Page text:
What makes asian growth so phenomenal
Asian cities have been tended to grow more quickly than Western cities, so what makes their growth so phenomenal? The accelerated rate may be attributed to population dynamics, economic markets and or/socio-political conditions, poor planning and disregarding environmental hazards like flood plains have held them back. Many primate cities in Asia have grown to become megacities, and some more are rapidly increasing in size to assume such a status by the end of the century. This is a remarkable phenomenon fraught with various implications, favorable or unfavorable.
In 1960 there were only two megacities in the region, which were, Tokyo and Shanghai. In 1970 Beijing was added, and Asia had three of 10 megacities in the world, or two of five in the developing world. By 1980 Bombay, Cacutta, Osaka, and Seoul also assumed similar status, and Asia had seven of 15 world megacities. In 1990, with Tianjin, Jakarta, Delhi, and Manila becoming megacities, developing Asia contained nine of 14 mega-cities in the less developed regions. In my opinion, I believe that the population dynamics are the most influential to urban growth. Population Examination
Over two centuries, from 18th century to 20th century, the level of mortality has changed dramatically in Asian countries. The demographers use life expectancy of birth, which is the average number of years that newborn baby can be expected to live, as a mean to measure the mortality level. Generally, the life expectancy of birth has increased rapidly from the beginning of 18th century. In some countries of Asia like Japan and Ceylon, the death rate has been tending to fall since the 1920’s. But in most countries it began to show a rapid tendency toward decline only after World War II.
According to recent data, the death rate is 12.1 per 1,000 for India, 9.1 for Ceylon, 7.1-7.3 for Hongkong, Taiwan and the Philippines, and 6.5 per 1,000 for Singapore. If these death rates were expressed in terms of standardized death rates, the latter would be higher than the former in Asia where the proportion of juvenile population is higher. But, even using standardized death rates, we can conclude that there has been a marked mortality decline in Asian countries. Particularly remarkable is the decline in infant mortality.
The former infant mortality of 200 per 1,000 for India has now been reduced to half. In almost all countries it is far below the 100 per 1,000 levels. Burma, however, with an infant mortality rate of slightly more than 100 per 1,000 is an exception. Also, while observing mortality rate, birth rate is considered in why Asian population growth is phenomenal. The birth rate in boys is 9.17 births per 1,000 population and for girls 8.39 births per 1,000 population giving it a total of 17.56 births per 1,000 population, being much higher than the United States which is at 12.7 per 1,000 population. Other Factors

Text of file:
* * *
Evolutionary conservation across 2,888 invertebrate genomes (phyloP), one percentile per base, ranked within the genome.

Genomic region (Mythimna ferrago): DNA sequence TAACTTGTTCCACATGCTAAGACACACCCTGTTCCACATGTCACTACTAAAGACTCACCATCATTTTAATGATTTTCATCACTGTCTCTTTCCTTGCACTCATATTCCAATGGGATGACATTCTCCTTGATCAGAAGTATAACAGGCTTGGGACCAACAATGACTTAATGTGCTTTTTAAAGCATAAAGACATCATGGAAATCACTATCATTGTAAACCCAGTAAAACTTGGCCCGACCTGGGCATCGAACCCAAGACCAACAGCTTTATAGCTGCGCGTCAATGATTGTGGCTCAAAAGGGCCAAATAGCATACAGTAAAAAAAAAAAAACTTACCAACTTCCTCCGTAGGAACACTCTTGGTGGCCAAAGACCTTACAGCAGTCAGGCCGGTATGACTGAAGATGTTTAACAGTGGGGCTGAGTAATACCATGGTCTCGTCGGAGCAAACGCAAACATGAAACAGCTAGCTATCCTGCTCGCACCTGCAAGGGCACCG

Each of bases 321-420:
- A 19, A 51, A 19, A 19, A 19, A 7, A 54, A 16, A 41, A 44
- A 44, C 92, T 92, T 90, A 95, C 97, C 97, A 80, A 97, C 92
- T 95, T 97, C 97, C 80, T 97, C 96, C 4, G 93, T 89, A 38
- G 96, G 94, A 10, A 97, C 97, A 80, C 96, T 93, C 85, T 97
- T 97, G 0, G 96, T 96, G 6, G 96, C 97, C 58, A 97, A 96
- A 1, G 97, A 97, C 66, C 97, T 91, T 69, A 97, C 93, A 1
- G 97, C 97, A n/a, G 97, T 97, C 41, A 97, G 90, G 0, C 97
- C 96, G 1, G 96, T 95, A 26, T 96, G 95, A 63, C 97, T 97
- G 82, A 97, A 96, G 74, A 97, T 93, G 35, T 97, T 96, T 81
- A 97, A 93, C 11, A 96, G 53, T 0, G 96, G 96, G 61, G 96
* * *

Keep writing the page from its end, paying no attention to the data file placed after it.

Being that there are many other factors that could have been chosen as the reason Asian growth is so phenomenal, I truly did not believe any of them really stood up to par as population did. The first that I would like to examine is economic market. Although the economic market is doing extremely well I do not believe it determines why Asia is growing so quickly.
“The three largest Asian countries, China, Indonesia and India, place 89th, 122nd and 133rd respectively in the World Bank’s ‘ease of doing business rankings.’ In order to sustain the growth, physical infrastructure will need to be prioritized: the Asian Development Bank estimates that $8 trillion is needed for infrastructure development. Demographics will pose a challenge. In East Asia there is the rapid aging of the population, while in Central and South Asia education and employment will need to be found to stave off possible socio-political unrest among the booming youth population” (Lehmann 2010).
The following article shows that the correlation between economics and population is negative; this being one of the main reasons why I believe economics does not have the greatest effect on Asian growth, but is still an important factor. Though there are multiple reasons the population is growing so rapidly, there are a countless amount of events and tragedies holding the population back. There is a lot of deforestation and desertification going on in Asia. They are exploiting the land for a profit, for example in Burma they exploit timber, oil and mineral resources to support their government. There are also poor farmers all over using improper irrigation and fertilization practices causing a lot of the soil to be toxic. Another huge issue in Asia is water, due to the massive population it costs a ridiculous amount to treat the water so most water is polluted by untreated sewage, salt water, and industrial discharges. Conclusion
In closing, Asian cities have been tended to grow more quickly than Western
cities. Although, there are many attributes this such as population dynamics, economic markets and or/socio-political conditions, poor planning and disregarding environmental hazards like flood plains have held them back and only one, in my opinion, is the main reason for extreme growth. I believe that the population dynamics are the most influential to urban growth.
Putting into consideration the great economy and socio political conditions even then I still believe that population dynamics is the greatest reason for massive growth. Being that there are factors holding them back it is still fascinating to see that Asia is growing so quickly.